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Development of conditionally reprogrammed cells (CRCs) as an in vitro model for T-cell based cancer immunotherapy

  • Author(s): Chen, Claire
  • Advisor(s): Schoenberger, Stephen P
  • et al.
No data is associated with this publication.
Abstract

Adoptive T-Cell Therapy (ACT) is a novel cancer therapy in which tumor-specific T-cells are obtained from patients, expanded in the laboratory, and then infused back into the patient to eradicate the cancerous cells. While conventional treatments for cancer such as surgery, radiation, and chemotherapy have been used to successfully eradicate tumors, they work by using non-specific methods to eliminate cancer cells, which in turn can also affect normal, healthy cells. Through Adoptive T-cell Therapy, we are able to take advantage of the natural ability of T-cells to recognize cancer cells and infuse them back into the patient to specifically target malignant tumors and avoid off-tumor toxicities. ACT has shown a lot of promise as a personal cancer treatment not only due to its ability to specifically target cancer, but also because ACT has been seen to produce deep, enduring responses especially in melanoma patients. Some current ways to increase efficacy in ACT treatment including lymphodepleting the patient prior by irradiation and/or using a chemotherapy drugs. While these methods have shown to enhance ACT outcomes, they can also result in serious side effects like fevers or infections that can be life-threatening for the patient. As a result, there is still a need to further study effective strategies that can improve the efficiency of ACT, and thus decrease complications for the patient.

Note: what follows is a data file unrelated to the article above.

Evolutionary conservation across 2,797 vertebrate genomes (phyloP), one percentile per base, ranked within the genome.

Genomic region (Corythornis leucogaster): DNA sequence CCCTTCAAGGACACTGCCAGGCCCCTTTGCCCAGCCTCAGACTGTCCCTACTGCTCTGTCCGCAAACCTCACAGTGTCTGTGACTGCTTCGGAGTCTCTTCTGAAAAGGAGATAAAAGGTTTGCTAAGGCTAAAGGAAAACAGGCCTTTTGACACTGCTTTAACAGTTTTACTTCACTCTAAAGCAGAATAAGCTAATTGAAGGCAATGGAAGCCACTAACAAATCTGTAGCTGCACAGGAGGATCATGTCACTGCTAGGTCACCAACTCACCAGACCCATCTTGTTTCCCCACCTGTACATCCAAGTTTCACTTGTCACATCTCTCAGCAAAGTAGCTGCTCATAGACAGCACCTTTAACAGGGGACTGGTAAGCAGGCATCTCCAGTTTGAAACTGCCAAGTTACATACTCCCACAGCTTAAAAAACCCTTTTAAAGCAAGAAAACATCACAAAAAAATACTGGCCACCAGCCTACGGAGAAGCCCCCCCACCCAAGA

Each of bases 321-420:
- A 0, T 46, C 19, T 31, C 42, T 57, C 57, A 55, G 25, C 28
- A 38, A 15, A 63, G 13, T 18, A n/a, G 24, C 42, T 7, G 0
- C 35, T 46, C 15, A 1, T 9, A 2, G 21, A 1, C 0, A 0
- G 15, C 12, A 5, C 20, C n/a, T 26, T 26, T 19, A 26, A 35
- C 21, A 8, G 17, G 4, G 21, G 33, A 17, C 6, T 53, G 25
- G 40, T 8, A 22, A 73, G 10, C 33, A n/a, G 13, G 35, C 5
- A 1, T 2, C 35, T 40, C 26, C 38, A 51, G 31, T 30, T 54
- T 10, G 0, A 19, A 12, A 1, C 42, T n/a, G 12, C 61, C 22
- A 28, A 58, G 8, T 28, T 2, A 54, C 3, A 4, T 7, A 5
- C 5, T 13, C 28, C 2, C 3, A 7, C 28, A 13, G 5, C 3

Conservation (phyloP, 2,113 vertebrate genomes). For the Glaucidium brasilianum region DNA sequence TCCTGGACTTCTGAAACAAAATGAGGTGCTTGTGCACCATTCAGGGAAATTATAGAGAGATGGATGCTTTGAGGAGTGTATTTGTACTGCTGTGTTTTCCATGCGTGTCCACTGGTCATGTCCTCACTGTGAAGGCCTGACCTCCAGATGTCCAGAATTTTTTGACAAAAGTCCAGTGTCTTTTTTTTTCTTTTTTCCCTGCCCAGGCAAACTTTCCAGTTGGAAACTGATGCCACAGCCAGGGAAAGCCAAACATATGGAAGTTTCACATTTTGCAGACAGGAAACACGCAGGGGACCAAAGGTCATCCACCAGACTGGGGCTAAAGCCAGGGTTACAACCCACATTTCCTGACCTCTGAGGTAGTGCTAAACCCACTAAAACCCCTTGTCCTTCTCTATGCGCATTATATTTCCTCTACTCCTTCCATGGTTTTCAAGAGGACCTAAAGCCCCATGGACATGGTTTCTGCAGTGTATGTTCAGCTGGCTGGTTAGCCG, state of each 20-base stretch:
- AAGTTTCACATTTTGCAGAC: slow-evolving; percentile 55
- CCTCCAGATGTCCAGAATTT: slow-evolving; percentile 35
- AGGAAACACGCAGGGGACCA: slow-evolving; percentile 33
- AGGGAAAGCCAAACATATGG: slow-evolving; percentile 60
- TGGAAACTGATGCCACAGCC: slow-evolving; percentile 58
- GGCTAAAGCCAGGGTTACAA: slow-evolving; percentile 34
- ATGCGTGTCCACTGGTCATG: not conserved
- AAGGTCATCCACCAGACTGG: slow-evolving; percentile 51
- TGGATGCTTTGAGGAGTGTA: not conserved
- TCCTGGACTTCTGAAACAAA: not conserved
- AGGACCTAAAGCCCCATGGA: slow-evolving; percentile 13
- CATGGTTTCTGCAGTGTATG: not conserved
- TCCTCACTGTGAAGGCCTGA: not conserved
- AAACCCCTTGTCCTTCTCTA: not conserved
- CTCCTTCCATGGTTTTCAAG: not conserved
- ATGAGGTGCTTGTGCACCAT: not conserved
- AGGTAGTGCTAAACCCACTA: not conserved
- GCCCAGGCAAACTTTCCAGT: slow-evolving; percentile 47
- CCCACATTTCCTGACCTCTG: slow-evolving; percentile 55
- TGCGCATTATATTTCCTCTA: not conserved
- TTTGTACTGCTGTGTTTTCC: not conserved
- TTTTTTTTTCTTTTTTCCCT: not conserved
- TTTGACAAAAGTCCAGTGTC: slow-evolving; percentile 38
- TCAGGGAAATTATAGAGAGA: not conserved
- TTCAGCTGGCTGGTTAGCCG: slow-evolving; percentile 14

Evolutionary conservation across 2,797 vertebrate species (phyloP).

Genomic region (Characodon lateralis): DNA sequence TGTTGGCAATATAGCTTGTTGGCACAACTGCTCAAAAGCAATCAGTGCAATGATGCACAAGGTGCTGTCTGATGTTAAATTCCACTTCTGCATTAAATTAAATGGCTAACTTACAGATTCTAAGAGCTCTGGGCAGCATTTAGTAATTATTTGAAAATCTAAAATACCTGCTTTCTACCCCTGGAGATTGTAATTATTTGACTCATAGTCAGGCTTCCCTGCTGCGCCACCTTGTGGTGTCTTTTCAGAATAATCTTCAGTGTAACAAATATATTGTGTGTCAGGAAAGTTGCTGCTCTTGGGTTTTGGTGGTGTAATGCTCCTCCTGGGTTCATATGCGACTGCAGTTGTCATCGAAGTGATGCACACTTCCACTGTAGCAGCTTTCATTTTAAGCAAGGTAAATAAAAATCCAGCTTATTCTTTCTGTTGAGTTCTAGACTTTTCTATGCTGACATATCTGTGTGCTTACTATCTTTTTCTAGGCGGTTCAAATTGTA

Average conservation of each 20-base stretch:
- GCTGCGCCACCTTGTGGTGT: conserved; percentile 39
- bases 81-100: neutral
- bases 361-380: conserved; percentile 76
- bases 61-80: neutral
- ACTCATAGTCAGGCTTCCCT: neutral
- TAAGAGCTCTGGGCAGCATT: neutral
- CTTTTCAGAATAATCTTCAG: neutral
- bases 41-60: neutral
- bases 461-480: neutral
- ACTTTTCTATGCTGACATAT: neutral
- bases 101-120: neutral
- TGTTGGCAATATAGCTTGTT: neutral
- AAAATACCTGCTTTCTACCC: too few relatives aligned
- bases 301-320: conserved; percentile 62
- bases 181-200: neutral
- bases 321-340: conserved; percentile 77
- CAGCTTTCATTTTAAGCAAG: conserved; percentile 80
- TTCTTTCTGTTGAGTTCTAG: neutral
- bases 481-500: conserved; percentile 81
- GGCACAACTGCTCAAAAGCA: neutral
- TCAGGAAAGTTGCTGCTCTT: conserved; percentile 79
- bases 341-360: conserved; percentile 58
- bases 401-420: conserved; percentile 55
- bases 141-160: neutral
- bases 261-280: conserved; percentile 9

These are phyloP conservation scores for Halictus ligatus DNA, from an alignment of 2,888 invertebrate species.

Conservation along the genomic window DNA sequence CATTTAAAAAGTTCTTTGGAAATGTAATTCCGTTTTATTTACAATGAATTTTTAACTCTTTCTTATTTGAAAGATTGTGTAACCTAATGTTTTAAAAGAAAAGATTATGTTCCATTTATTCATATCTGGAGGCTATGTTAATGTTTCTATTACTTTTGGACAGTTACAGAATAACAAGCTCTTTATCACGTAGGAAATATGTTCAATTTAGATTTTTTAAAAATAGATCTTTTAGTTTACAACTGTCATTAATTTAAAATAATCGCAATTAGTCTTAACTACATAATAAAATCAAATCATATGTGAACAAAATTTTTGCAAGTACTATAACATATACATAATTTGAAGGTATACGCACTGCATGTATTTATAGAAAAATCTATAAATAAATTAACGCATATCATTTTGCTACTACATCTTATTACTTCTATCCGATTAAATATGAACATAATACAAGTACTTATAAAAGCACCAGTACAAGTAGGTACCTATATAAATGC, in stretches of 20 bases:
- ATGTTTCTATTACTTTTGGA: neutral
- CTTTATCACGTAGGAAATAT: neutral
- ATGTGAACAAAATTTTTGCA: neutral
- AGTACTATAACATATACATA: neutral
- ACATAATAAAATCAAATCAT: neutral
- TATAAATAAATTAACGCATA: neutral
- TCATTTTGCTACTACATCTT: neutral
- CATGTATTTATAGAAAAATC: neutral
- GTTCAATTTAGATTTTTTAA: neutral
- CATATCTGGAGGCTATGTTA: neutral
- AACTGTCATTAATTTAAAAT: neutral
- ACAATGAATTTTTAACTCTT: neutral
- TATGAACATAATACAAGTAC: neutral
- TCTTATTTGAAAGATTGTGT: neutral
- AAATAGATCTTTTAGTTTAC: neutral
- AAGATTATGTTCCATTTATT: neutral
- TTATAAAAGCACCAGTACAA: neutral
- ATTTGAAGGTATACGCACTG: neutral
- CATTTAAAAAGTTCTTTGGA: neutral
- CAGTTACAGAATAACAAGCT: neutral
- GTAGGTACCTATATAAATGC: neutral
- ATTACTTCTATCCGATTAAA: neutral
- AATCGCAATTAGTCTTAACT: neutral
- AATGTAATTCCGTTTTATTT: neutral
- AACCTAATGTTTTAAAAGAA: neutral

To develop an in vitro model that that would allow researchers to better investigate ACT, we looked into the conditionally reprogrammed cell (CRC) methodology, which is an innovative protocol that allows for the generation of primary epithelial cancer cells in 7 days at a high success rate. To explore whether CRCs can be an immunological model for ACT, we generated conditionally reprogrammed cells from Head and Neck Squamous Cell Carcinoma tumors that express the same cancer mutations as the patient’s and presumably allow natural processing and presentation of antigen by MHC-I. Through this model, we were able to show CRCs can be recognized and killed by tumor-specific cytotoxic T-cells. In addition, when compared with cisplatin, a chemotherapy drug, cytotoxic T-cells were able to induce faster eradication of the cancer cells. We herein demonstrate that CRC models retain their original tumor phenotype by staining of cancer stem cell markers, CD44, EGFR, EpCam, BMI1, ALDH1 and have the ability to be used as an immunological surrogate for primary tumor in T-cell based cancer immunotherapies.

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This item is under embargo until March 12, 2021.